Words by Jillian Conner
I was born and raised in Vermont. My state is famed for it’s weather, which they say changes every fifteen minutes. There, the seasons announce themselves abruptly, falling hard and heavy on it’s green mountains. Our neighbors throughout New England know that winter darkness seeps into our mornings just the way an icy draft slips through an old window frame. We awake to summer humidity that saturates our wooden houses making it difficult to close doors entirely, and somehow the chill of an Autumn morning can be felt even below a few layers of blankets. Unfortunately, this is how my distaste for mornings was conceived.
Before my exit from the scholarly world last May, my life had been completely dictated by an academic calendar which muddled the seasons into one big early morning. The only solace I found was during the summer when I generally slept until eleven in the morning and barely ever felt awake. In all honestly, I never liked that facet of my personality. As a result, I’ve made a few attempts at rewiring my circadian clock to be one with an aptitude for early mornings. But as it turns out, academia is not the best place to train oneself to be an early bird.
But this past August, things changed. As a recent college graduate newly transplanted in coastal Massachusetts with a fresh job and apartment, I let myself be. The pressure was off; I was free to adjust and readjust to my new life as necessary. And it was just as I released the pressure gauge within myself that my understanding of mornings began to take root. One uncommon morning, I woke early. Realizing it was garbage day, I dashed out the door with recycling bin in hand to place it with the others on the sidewalk. The morning haze still clung to the ground and felt heavy on my face. The smell of salt and brine crept through the streets right to my feet. With one sweet inhale, I was captivated by this glorious morning and as if by ancient instinct, returned inside to put on my sneakers and shorts. After that, I rose early and took a two mile walk every single morning for the remainder of the summer and into fall. It was as if the season was calling me to be outside and join it for a stroll. Awaking early no longer felt like a burden but more like catching up with an old friend.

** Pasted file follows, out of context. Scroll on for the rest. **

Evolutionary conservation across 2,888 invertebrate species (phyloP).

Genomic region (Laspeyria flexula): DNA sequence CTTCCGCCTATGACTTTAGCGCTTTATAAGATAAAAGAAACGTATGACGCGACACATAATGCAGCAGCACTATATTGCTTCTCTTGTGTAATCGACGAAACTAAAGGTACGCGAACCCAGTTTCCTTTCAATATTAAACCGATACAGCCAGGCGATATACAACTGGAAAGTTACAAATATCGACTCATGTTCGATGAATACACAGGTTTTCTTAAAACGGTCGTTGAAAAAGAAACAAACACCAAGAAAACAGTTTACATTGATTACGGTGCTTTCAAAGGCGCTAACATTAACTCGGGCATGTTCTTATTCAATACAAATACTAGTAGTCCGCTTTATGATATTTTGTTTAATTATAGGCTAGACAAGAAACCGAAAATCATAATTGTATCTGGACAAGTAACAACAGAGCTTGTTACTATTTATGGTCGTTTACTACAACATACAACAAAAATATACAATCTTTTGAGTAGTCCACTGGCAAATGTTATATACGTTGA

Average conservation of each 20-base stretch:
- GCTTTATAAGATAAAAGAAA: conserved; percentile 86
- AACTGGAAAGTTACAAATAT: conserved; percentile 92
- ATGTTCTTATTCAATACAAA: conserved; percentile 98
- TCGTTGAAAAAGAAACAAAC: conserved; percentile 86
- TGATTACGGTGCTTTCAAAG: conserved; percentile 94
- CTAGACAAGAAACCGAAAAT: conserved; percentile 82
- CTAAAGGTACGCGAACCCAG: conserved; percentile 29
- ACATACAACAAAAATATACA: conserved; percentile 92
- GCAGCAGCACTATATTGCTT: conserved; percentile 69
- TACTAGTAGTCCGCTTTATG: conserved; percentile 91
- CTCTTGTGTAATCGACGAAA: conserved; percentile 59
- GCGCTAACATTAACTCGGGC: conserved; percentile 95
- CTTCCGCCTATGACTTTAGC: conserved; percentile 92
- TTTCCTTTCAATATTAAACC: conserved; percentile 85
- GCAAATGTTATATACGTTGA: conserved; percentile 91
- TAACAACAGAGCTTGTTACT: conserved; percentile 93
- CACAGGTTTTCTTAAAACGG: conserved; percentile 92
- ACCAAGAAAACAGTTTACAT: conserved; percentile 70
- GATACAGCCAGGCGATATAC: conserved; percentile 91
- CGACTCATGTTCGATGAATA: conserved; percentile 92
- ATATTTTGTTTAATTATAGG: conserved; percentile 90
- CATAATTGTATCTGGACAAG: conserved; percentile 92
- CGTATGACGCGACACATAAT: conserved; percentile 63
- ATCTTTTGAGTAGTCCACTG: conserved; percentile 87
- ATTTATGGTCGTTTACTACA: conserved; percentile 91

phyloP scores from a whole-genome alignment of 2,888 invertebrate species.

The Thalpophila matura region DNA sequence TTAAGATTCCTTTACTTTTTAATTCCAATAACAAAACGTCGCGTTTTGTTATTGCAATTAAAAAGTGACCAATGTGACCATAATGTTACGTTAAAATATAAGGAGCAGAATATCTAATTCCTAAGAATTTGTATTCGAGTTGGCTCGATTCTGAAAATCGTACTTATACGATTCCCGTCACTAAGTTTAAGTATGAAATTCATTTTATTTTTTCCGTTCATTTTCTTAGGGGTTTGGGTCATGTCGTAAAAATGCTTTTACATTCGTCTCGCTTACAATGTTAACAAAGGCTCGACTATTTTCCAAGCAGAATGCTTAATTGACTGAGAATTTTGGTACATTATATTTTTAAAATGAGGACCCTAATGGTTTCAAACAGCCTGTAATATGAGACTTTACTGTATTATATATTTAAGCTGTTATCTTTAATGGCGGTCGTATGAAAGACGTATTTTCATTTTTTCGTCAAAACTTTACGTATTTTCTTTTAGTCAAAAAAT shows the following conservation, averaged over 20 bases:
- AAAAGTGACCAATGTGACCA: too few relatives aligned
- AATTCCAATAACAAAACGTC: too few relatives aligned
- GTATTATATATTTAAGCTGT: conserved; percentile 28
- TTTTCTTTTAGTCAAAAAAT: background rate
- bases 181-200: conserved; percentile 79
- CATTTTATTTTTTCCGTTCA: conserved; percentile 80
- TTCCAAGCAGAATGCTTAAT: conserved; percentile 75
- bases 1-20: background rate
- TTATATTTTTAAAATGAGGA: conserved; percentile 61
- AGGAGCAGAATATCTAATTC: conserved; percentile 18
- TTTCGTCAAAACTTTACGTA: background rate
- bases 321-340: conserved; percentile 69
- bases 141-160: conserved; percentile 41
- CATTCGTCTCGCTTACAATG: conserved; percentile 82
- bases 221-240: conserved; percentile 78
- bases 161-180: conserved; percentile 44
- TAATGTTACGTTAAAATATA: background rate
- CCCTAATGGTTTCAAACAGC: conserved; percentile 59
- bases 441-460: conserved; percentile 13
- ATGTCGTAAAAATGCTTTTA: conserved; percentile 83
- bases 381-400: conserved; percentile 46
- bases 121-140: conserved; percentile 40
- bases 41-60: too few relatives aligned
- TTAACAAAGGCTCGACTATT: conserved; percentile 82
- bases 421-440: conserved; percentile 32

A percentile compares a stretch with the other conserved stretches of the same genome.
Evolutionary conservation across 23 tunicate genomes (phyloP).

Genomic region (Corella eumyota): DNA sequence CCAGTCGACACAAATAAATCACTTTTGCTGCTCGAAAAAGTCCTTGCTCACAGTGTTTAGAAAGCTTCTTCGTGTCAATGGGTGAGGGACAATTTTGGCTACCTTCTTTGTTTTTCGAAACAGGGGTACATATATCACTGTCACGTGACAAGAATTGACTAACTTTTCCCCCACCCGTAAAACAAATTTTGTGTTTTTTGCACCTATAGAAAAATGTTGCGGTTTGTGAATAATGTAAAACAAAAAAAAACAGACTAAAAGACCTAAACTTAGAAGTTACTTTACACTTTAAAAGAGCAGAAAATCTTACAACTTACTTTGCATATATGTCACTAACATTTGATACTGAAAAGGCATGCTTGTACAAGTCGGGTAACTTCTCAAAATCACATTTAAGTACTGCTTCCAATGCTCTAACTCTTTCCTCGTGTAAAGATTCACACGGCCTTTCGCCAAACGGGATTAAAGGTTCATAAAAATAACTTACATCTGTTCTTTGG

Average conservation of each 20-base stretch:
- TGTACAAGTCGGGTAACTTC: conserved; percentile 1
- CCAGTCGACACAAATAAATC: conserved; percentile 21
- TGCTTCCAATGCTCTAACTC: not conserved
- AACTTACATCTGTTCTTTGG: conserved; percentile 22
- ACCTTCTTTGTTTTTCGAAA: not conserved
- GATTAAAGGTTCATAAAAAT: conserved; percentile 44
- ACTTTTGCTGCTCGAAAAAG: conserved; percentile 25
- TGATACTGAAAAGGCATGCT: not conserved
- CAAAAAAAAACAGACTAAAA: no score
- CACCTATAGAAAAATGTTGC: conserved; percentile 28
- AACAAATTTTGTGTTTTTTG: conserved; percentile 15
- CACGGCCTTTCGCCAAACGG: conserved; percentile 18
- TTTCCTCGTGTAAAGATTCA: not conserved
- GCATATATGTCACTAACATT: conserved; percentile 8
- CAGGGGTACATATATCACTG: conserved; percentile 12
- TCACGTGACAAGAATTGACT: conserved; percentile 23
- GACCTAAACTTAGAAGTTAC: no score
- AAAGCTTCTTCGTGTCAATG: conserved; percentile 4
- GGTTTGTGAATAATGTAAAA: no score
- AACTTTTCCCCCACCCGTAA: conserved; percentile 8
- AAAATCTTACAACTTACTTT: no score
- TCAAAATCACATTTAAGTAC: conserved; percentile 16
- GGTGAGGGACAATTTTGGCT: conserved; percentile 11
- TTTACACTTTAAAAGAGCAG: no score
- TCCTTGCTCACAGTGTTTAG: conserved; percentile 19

Then Daylight savings time happened. Winter was coming, and it didn’t feel friendly. I felt my spirit begin to wane with the light of day, becoming more and more lethargic. Those mornings, at 7am in the pitch dark, I couldn’t quite bring myself to crawl out of bed and bundle up for a walk. And at the end of the day, returning to a pitch dark house at four o’clock was less than motivation for some exercise. It didn’t take long for me to realize what was happening - my energy was wilting with the leaves outside my window. We were one and the same. The trees fell dormant, accepting their impending respite, and I would be smart to follow suit. So I stopped walking.
But after spending a few months tucked away, spring is now in our midst. The thermometers are creeping above freezing, miniature rivers of melting ice are running across the driveway and the flower buds are peeking out of their soil patches awaiting bright sunshine. But best of all, we are all blossoming too. Each morning is lighter than the next, and you can feel the renewed energy of every person you pass on the sidewalk. A few days ago, when I squinted my eyes open and noticed sunshine passing through the curtains again, the instinct to rise and be active returned. After dressing and walking out the door, I inhaled deeply to appreciate the freshness of this first spring morning. I strolled through neighborhoods of colonial houses and listened cheerfully to the birds chirping up above. For the first time in months, my muscles weren’t clenched and hunched, straining to keep every last ounce of warmth inside my jacket. They were open and accepting, pulling in every sensation all at once. This is the beauty of a spring morning - renewal. It is a privilege to witness the buds forming on trees, the robins and geese return to their riverside summer homes, and our fellow humans rejoice in this new beginning.
Perhaps being a morning person has nothing to do with rising early and productivity. Maybe a true morning person is one who lets their mind, body and spirit ebb and flow just the way the seasons do; in and out, up and down. Acting with your heart above all, especially early in the day, just might lead to a deeper connection to the planet and it’s rhythms, which ultimately leads to a more balanced and fulfilling life. As we venture into the warmer months, taking time to appreciate the flower buds glistening with dew in the morning light, or listen to the birds chirp along with children boarding their school bus might just be the key to finding your morning peace.